In French, they call it le signe oenologique, but that's the thing about French: words like oenology and gastronomy don't sound half as pretentious as they do in English. Since it's modelled after a star sign, it's best for us to call it a wine sign.

The brainchild of Bordeaux winegrower Philippe Raoux, it purports to identify my "wine profile" by analysing "with our exclusive software" my responses to a tasting of six wines.

The tasting is led by a flamboyant, rake-thin young man who swirls wine in his glass before tonguing it back and forth across his teeth and spitting it, in an extravagant arc, into the waiting bucket.

"What do we taste?," he asks the class. "Figs," I offer hesitantly. He barely pauses to chuckle at my stupidity.

"Des figues, non," he intones before suggesting that the word I was probably looking for was "peach". I resolve to keep quiet.

The tasting takes place at La Winery, an unusual enterprise in the Haut Medoc, north of Bordeaux. No wines are grown here: rather it's a shop of wines from every winegrowing country - New Zealand is represented only by Cloudy Bay Sauvignon Blanc 08 at 25.50euros (more than $50).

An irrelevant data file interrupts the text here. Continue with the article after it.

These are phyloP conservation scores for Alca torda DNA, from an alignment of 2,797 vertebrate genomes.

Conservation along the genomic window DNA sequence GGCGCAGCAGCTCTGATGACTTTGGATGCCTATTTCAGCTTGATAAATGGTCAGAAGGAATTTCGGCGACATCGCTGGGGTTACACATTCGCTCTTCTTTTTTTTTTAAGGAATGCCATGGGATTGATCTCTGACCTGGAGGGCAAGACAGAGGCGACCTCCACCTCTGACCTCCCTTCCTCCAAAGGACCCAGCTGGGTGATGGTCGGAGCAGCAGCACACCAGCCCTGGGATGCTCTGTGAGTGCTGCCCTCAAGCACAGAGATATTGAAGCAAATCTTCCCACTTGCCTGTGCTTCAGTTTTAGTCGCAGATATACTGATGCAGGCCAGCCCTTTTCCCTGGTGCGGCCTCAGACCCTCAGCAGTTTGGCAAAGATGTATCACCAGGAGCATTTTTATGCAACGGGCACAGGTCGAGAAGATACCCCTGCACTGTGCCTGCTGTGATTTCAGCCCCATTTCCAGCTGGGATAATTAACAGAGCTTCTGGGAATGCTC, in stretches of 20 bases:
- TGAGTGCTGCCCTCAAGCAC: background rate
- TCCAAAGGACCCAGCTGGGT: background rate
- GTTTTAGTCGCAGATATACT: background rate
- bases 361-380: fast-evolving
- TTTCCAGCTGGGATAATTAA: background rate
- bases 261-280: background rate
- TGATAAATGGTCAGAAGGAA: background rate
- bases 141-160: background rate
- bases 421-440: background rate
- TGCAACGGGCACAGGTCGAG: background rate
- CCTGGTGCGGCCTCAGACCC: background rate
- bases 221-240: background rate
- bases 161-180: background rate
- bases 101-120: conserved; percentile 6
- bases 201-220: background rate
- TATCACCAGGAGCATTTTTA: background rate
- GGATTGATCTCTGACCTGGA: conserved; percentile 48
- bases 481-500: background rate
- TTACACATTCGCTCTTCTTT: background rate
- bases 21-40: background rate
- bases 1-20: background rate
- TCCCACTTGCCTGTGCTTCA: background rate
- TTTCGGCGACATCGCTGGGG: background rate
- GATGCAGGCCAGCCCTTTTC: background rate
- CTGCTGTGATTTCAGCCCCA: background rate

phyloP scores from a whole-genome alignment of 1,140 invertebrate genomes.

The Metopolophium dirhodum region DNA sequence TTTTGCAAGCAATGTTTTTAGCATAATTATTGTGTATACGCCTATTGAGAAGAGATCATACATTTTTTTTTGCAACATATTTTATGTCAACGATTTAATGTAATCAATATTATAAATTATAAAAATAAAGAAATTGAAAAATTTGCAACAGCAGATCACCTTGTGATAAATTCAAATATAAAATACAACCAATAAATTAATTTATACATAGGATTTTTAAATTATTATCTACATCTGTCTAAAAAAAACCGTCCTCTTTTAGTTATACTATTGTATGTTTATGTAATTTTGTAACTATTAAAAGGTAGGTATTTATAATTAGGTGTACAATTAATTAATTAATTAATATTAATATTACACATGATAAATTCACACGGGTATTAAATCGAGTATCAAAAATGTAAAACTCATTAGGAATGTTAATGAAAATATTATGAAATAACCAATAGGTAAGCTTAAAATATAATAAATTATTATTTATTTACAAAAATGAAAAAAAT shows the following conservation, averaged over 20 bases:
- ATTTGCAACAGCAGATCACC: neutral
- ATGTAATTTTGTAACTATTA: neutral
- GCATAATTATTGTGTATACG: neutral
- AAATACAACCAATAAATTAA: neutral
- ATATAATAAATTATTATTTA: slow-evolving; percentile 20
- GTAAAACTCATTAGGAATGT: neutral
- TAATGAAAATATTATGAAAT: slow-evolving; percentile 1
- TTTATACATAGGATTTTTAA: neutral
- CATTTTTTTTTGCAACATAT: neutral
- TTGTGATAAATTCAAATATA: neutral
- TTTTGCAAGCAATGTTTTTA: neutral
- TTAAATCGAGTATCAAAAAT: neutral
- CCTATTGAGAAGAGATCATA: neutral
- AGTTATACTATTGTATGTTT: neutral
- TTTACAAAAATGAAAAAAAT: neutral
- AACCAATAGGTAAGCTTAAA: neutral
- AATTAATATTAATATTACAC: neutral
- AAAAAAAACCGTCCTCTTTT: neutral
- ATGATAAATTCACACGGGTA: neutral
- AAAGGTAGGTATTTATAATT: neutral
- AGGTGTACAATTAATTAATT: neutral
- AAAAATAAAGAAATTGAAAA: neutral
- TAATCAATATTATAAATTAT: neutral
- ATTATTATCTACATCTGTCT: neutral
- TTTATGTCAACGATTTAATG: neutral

Visitors can drink their wine (no mark-up or corkage) as they dine at the excellent onsite restaurant. And they can get their wine sign done, so they'll know which of the more than 1000 wines here will best suit their taste.

"We love the wine drinker," Raoux tells me, "and we want to do the maximum to keep him happy."

La Winery is one of many measures aimed at countering a major slump in wine-drinking in France. A generation ago, a wine bottle was on every French dinner table, along with bread, salt and pepper. But, Raoux says, changing work and leisure patterns have eroded that.

"Now the French people drink wine maybe one day a week - and I am afraid they could forget the wine."

They're not hidebound oenological chauvinists at La Winery. When I ask for a wine match for my lunchtime entree of duck livers, they bring me an Aussie chardonnay. And there is not a single Bordeaux among the six wines I taste later. And my wine sign, it turns out, is "sensuel ascendant explorateur" ("sensual with an adventurer ascendant").

This means, I guess, that I'll drink anything and enjoy it. That rings true.